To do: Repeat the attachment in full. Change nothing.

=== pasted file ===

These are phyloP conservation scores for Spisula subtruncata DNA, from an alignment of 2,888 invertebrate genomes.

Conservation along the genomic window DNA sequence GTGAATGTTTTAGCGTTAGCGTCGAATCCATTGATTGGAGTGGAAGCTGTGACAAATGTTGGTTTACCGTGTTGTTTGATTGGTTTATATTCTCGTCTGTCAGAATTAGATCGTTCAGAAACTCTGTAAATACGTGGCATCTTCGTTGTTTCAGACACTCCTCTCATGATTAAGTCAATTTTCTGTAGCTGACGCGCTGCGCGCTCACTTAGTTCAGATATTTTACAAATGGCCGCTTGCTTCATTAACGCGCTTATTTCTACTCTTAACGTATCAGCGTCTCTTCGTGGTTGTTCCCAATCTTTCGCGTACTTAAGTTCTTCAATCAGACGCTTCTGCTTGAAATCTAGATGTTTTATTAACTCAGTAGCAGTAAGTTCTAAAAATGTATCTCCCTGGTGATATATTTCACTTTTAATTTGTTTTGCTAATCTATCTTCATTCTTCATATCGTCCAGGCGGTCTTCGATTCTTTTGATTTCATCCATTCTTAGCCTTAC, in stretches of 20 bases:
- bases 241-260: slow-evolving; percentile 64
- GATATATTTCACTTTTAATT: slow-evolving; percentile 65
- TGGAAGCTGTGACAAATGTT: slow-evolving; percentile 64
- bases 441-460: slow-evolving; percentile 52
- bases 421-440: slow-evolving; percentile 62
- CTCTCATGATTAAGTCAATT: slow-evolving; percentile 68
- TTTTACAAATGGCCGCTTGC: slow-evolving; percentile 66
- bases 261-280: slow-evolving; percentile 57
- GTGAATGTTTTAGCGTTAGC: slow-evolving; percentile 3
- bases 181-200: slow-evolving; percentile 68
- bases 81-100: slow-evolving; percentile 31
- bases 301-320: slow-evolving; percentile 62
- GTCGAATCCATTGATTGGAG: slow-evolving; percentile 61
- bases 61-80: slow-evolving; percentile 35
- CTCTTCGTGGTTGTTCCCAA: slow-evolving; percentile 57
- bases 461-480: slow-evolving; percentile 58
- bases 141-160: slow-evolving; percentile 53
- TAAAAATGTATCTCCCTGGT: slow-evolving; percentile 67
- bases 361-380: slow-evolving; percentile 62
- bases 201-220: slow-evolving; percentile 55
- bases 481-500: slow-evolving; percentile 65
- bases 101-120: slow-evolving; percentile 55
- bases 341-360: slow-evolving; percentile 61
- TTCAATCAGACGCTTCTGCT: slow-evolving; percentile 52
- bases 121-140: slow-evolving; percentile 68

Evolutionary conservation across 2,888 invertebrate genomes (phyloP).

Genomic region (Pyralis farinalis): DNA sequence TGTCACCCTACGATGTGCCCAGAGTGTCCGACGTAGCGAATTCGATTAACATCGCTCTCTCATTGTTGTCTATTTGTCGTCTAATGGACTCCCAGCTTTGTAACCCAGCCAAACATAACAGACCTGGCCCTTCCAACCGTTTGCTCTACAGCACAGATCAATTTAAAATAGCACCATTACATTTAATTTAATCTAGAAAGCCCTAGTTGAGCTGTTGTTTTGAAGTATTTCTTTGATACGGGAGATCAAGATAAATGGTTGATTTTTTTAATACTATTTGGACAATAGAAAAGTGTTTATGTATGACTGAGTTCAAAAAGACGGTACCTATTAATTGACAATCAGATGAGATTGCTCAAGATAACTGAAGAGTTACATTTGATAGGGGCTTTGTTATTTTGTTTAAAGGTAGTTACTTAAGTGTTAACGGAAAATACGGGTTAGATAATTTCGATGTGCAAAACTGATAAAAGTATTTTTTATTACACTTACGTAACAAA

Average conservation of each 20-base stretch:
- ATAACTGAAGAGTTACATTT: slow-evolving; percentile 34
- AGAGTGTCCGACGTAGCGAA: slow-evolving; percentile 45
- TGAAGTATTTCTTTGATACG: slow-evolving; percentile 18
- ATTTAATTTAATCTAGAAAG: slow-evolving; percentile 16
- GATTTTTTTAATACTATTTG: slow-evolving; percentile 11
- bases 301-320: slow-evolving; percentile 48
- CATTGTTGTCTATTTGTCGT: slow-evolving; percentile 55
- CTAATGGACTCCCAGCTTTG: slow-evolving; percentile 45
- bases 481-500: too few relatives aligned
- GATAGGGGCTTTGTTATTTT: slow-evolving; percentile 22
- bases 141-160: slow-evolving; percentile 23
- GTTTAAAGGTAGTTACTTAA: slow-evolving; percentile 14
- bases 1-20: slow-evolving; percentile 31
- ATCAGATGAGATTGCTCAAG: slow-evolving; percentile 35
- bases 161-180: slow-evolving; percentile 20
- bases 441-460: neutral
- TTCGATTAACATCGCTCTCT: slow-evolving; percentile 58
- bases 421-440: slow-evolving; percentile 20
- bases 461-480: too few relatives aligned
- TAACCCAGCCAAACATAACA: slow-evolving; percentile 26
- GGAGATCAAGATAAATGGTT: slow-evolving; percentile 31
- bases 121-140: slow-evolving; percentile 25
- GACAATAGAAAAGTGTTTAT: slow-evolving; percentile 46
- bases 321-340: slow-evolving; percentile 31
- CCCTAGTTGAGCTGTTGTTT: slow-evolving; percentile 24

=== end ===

These are phyloP conservation scores for Spisula subtruncata DNA, from an alignment of 2,888 invertebrate genomes.

Conservation along the genomic window DNA sequence GTGAATGTTTTAGCGTTAGCGTCGAATCCATTGATTGGAGTGGAAGCTGTGACAAATGTTGGTTTACCGTGTTGTTTGATTGGTTTATATTCTCGTCTGTCAGAATTAGATCGTTCAGAAACTCTGTAAATACGTGGCATCTTCGTTGTTTCAGACACTCCTCTCATGATTAAGTCAATTTTCTGTAGCTGACGCGCTGCGCGCTCACTTAGTTCAGATATTTTACAAATGGCCGCTTGCTTCATTAACGCGCTTATTTCTACTCTTAACGTATCAGCGTCTCTTCGTGGTTGTTCCCAATCTTTCGCGTACTTAAGTTCTTCAATCAGACGCTTCTGCTTGAAATCTAGATGTTTTATTAACTCAGTAGCAGTAAGTTCTAAAAATGTATCTCCCTGGTGATATATTTCACTTTTAATTTGTTTTGCTAATCTATCTTCATTCTTCATATCGTCCAGGCGGTCTTCGATTCTTTTGATTTCATCCATTCTTAGCCTTAC, in stretches of 20 bases:
- bases 241-260: slow-evolving; percentile 64
- GATATATTTCACTTTTAATT: slow-evolving; percentile 65
- TGGAAGCTGTGACAAATGTT: slow-evolving; percentile 64
- bases 441-460: slow-evolving; percentile 52
- bases 421-440: slow-evolving; percentile 62
- CTCTCATGATTAAGTCAATT: slow-evolving; percentile 68
- TTTTACAAATGGCCGCTTGC: slow-evolving; percentile 66
- bases 261-280: slow-evolving; percentile 57
- GTGAATGTTTTAGCGTTAGC: slow-evolving; percentile 3
- bases 181-200: slow-evolving; percentile 68
- bases 81-100: slow-evolving; percentile 31
- bases 301-320: slow-evolving; percentile 62
- GTCGAATCCATTGATTGGAG: slow-evolving; percentile 61
- bases 61-80: slow-evolving; percentile 35
- CTCTTCGTGGTTGTTCCCAA: slow-evolving; percentile 57
- bases 461-480: slow-evolving; percentile 58
- bases 141-160: slow-evolving; percentile 53
- TAAAAATGTATCTCCCTGGT: slow-evolving; percentile 67
- bases 361-380: slow-evolving; percentile 62
- bases 201-220: slow-evolving; percentile 55
- bases 481-500: slow-evolving; percentile 65
- bases 101-120: slow-evolving; percentile 55
- bases 341-360: slow-evolving; percentile 61
- TTCAATCAGACGCTTCTGCT: slow-evolving; percentile 52
- bases 121-140: slow-evolving; percentile 68

Evolutionary conservation across 2,888 invertebrate genomes (phyloP).

Genomic region (Pyralis farinalis): DNA sequence TGTCACCCTACGATGTGCCCAGAGTGTCCGACGTAGCGAATTCGATTAACATCGCTCTCTCATTGTTGTCTATTTGTCGTCTAATGGACTCCCAGCTTTGTAACCCAGCCAAACATAACAGACCTGGCCCTTCCAACCGTTTGCTCTACAGCACAGATCAATTTAAAATAGCACCATTACATTTAATTTAATCTAGAAAGCCCTAGTTGAGCTGTTGTTTTGAAGTATTTCTTTGATACGGGAGATCAAGATAAATGGTTGATTTTTTTAATACTATTTGGACAATAGAAAAGTGTTTATGTATGACTGAGTTCAAAAAGACGGTACCTATTAATTGACAATCAGATGAGATTGCTCAAGATAACTGAAGAGTTACATTTGATAGGGGCTTTGTTATTTTGTTTAAAGGTAGTTACTTAAGTGTTAACGGAAAATACGGGTTAGATAATTTCGATGTGCAAAACTGATAAAAGTATTTTTTATTACACTTACGTAACAAA

Average conservation of each 20-base stretch:
- ATAACTGAAGAGTTACATTT: slow-evolving; percentile 34
- AGAGTGTCCGACGTAGCGAA: slow-evolving; percentile 45
- TGAAGTATTTCTTTGATACG: slow-evolving; percentile 18
- ATTTAATTTAATCTAGAAAG: slow-evolving; percentile 16
- GATTTTTTTAATACTATTTG: slow-evolving; percentile 11
- bases 301-320: slow-evolving; percentile 48
- CATTGTTGTCTATTTGTCGT: slow-evolving; percentile 55
- CTAATGGACTCCCAGCTTTG: slow-evolving; percentile 45
- bases 481-500: too few relatives aligned
- GATAGGGGCTTTGTTATTTT: slow-evolving; percentile 22
- bases 141-160: slow-evolving; percentile 23
- GTTTAAAGGTAGTTACTTAA: slow-evolving; percentile 14
- bases 1-20: slow-evolving; percentile 31
- ATCAGATGAGATTGCTCAAG: slow-evolving; percentile 35
- bases 161-180: slow-evolving; percentile 20
- bases 441-460: neutral
- TTCGATTAACATCGCTCTCT: slow-evolving; percentile 58
- bases 421-440: slow-evolving; percentile 20
- bases 461-480: too few relatives aligned
- TAACCCAGCCAAACATAACA: slow-evolving; percentile 26
- GGAGATCAAGATAAATGGTT: slow-evolving; percentile 31
- bases 121-140: slow-evolving; percentile 25
- GACAATAGAAAAGTGTTTAT: slow-evolving; percentile 46
- bases 321-340: slow-evolving; percentile 31
- CCCTAGTTGAGCTGTTGTTT: slow-evolving; percentile 24